exit leaves a hole in one golf team
one part of Brooke Tulls career nears its end,
she hopes another awaits her in the professional ranks.
Senior golfer Brooke Tull said she dreams of playing
golf professionally after she graduates next May.
She is well on her way to that goal. She has won four
collegiate tournaments, including the Conference USA
tournament her sophomore year. Tull has also been named
C-USA Golfer of the year each of the past two years,
and was TCUs Female Athlete of the Year for 2002-2003.
These are among numerous other awards.
Tull also played in the Collegiate World Championship
in Taiwan two years ago. She was one of five women selected
from the United States for the team that finished third
out of a field of about 10 world teams.
Currently in her last year of collegiate eligibility,
Tull is nationally ranked. She is ranked No. 31 according
and No. 5 in Par-5 scoring according to www.golfstat.com.
Tull plans on playing in amateur tournaments after her
college athletic eligibility is up until she graduates.
Head coach Angie Larkin has coached Tull four years
and said Tull is just a special player and a special
Larkin said Tull is respectful, competitive, determined,
laid-back and pushes the girls to win.
Also, she is coachable, Larkin said. Tull takes
the good with the bad, and doesnt take criticism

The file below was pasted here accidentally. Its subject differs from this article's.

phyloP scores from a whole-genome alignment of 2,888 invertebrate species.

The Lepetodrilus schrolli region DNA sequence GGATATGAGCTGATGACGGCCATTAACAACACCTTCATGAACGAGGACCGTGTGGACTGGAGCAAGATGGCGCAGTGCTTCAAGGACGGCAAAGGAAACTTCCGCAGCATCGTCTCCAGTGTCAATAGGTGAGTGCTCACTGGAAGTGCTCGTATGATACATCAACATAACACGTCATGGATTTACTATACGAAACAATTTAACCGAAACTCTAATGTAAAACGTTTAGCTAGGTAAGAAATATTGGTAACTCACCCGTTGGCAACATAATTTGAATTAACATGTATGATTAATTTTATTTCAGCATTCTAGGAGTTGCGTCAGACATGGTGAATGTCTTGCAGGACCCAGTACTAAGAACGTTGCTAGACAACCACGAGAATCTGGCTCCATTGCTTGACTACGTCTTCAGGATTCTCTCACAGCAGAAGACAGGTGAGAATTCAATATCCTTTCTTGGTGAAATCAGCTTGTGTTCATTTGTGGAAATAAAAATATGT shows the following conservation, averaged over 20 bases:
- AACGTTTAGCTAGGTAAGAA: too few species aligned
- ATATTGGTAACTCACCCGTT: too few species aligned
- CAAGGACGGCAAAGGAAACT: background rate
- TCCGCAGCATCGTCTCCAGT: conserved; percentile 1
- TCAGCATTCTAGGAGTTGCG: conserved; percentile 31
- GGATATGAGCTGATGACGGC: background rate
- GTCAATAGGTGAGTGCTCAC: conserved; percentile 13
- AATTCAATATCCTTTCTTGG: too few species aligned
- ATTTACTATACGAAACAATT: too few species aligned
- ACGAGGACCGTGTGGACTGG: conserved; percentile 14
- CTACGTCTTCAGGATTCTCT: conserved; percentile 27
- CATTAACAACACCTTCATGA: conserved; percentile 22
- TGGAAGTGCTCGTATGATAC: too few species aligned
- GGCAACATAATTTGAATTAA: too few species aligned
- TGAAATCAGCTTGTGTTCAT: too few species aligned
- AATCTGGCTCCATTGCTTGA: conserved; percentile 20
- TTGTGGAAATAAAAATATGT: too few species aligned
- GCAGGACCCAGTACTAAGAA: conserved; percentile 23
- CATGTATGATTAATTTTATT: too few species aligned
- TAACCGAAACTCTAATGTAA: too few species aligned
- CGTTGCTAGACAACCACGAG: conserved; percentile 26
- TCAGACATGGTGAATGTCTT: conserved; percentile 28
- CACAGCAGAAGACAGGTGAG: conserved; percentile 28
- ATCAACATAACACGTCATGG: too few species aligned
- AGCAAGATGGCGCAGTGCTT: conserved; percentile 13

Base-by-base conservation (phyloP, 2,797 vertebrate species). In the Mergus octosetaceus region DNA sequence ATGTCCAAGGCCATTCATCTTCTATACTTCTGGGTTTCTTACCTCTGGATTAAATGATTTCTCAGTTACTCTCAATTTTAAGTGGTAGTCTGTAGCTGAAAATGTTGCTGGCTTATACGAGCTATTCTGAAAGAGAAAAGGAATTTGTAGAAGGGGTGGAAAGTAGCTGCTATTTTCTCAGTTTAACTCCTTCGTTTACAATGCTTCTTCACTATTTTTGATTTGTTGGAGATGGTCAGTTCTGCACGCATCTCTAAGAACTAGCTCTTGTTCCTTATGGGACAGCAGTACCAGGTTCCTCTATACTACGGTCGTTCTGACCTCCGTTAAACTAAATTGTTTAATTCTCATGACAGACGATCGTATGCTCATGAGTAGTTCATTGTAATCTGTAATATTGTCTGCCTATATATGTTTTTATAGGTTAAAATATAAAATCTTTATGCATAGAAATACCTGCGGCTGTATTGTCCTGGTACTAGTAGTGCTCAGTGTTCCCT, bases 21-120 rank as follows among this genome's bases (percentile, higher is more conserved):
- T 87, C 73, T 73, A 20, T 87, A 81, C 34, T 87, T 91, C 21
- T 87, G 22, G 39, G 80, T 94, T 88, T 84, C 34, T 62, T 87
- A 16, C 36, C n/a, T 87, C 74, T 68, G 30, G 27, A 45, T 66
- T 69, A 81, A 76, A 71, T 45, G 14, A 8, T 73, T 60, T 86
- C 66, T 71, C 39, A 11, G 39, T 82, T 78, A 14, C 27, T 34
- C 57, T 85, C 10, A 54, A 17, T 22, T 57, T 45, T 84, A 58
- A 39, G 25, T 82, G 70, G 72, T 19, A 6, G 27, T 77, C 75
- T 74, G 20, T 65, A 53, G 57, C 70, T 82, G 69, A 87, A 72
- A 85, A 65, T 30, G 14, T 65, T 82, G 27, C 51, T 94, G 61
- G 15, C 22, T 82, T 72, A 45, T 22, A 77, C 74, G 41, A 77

personally, she said.
She gives herself in so many ways, she said.
We hate to lose her.
Larkin said she sees Tull help other girls with techniques
that they need to work on; she will tell the coaches
if she sees a certain girl struggling.
Freshman Camille Blackerby first met Tull during her
recruiting trip last year. She is now a teammate and
described Tull as fun and outgoing and very
competitive. She said Tull took the time to help her
adjust to college and contributed to her golf game by
giving her advice and tips.
Shes an amazing player, Blackerby
said. You learn so many things from watching her
Tull is inspired by Angela Stanford, a 2000 TCU graduate,
who went on to play professionally for the Ladies Professional
Still, Tull said no one has played a bigger role in
her success and improvement than Larkin.
Shes helped me get this far, Tull
has been in Tulls life for a number of years.
She started playing when she was 10 years old because
her brother played competitively and her father played
My brother was really competitive, she said
of her brother who went on to play at Texas A&M.
He played a lot of junior golf.
Tull said she had to go along to a lot of his tournaments.
Tull said her parents, Ellen and Richard Tull, who live
in Georgetown, have been very supportive of her golf
Theyve gone to all of [my matches] but two
so far this year, Tull said. They travel
a lot. Its cool for them to be there supporting
She feels that the best part of golf is the competition.
I like the competition a lot. Thats probably
the thing that keeps me going. Wanting to be the best,
Tull said. Right now, getting to travel around
everywhere is really cool.
When asked what she thinks about while competing, Tull
said, In golf, the key is to play one shot at
a time and just focus on that one shot. I just try to
relax and have fun.
Tull said golf does have a downside though.
You feel like youre always going especially
in the spring, and you never stop, she said. Traveling
gets hard because you get worn out.
You miss out on some of the social life stuff,
or having one, she joked.
Tull said she is pretty close to the other girls on
the team, and they hang out a lot.
Larkin said Tulls presence will be missed on and
off the links next year.
Shes a huge part of the program, Larkin
said. You can replace golf scores, but you cant